As well as working as a stem cell scientist, Sonal previously worked in a hospital that specialises in treating patients with thalassaemia and sickle cell disease, giving her firsthand experience of the benefits of her treatment.
She said: “I’ve met a lot of patients with serious heart and liver complications from their condition.
“If it wasn’t for the transplant, I’d probably still be having blood transfusions and regular hospital appointments.
“I’m so grateful to be on the other side of my journey, and it’s so nice to now be helping other people. Today’s news is really exciting, and I hope that for adults offered transplants, it will be life changing for them, like it was for me”.
Kirthana Balachandran, a 20-year-old medical student from West London, was diagnosed with thalassaemia when she was three months old. Although she previously had the potential to receive a stem cell transplant as a child and teenager, unfortunately no matched donors were found, meaning Kirthana still requires blood transfusions every three weeks and medication to manage her condition.
Kirthana said: “My condition affects me a lot.
“Sometimes I have muscle pain, back pain and I can even feel breathless or have palpitations when I walk uphill. It just depends on your haemoglobin level. When it’s low, I feel so tired and it can affect me at the most inconvenient times, like when I have exams. But when my levels are good, I don’t really feel any symptoms at all”.
For Kirthana, the possibility of a stem cell donation in adulthood gives her an option to cure her condition, that previously wouldn’t have been available to her.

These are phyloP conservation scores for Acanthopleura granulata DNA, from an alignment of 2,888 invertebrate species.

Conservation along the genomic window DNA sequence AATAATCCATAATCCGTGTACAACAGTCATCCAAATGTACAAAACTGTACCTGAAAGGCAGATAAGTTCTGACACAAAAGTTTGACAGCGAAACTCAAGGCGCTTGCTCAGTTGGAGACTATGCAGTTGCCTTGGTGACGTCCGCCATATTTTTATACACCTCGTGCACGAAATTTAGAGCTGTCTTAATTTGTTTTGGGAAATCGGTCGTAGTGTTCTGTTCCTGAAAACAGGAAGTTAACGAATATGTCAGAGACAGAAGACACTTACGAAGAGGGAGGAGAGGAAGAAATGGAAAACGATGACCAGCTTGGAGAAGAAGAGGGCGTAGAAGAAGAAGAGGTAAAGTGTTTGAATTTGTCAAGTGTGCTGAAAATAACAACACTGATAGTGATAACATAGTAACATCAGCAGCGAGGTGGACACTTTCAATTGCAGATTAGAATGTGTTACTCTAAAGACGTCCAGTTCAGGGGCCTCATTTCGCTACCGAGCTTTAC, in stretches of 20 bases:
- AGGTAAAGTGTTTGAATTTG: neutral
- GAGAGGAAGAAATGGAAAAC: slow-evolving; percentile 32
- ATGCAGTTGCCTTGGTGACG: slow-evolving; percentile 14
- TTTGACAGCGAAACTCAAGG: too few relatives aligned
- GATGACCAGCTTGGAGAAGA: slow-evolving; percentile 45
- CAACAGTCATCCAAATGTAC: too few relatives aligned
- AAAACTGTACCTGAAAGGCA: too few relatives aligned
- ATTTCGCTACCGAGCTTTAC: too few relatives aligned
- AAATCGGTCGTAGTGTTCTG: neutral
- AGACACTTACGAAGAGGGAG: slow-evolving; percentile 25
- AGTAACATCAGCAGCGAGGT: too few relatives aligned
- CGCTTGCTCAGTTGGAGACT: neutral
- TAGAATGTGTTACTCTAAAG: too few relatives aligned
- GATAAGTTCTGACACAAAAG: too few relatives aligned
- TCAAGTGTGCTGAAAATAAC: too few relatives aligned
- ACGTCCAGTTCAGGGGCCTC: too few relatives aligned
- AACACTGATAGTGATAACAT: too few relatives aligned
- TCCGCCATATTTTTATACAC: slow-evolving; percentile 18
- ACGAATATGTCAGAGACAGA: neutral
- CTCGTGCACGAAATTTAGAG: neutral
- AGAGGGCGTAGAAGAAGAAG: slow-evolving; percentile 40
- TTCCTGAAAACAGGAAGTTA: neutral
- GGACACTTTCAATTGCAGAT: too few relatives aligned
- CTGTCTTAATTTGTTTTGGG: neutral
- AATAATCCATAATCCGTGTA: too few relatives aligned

She said: “When I was younger, we looked for a donor from my family, but no one was a match and the possibility just faded away. With today’s news, if we were able to find a donor, that would be an amazing possibility, as it could really change my life. I would never need to go for a blood transfusion again for my condition and I wouldn’t have to worry about the side effects from transfusions or my health in future either.
“It’s amazing that they’ve made this treatment option available for adults, because it means we can still have a chance of finding a donor, even at an older age”.
Romaine Maharaj, UK Thalassaemia Society Executive Director, said: “We celebrate the long-awaited approval of Allo-HSCT for adults with transfusion dependent thalassaemia. This remarkable milestone offers hope to adults with donor matches who were previously excluded from accessing a curative option.
“While it is a huge step in the right direction and a monumental win for thalassaemia, we also eagerly await the much-needed approval for gene therapies. Having both curative options available will grant more patients the chance to live transfusion-independent lives, enhancing both their quality of life and life expectancy”.
Earlier this year, the NHS became the first healthcare system in the world to provide blood group genotyping for people with thalassaemia and sickle cell disease. This is a detailed DNA analysis of each patient’s blood group to match more accurately those in need of transfusions to donated blood.
The landmark new programme, delivered in partnership by NHS England and NHS Blood and Transplant, will help ensure patients receive the best treatment for them, reducing the risk/impact of reactions to donor blood and the development of antibodies that attack the donor blood cells.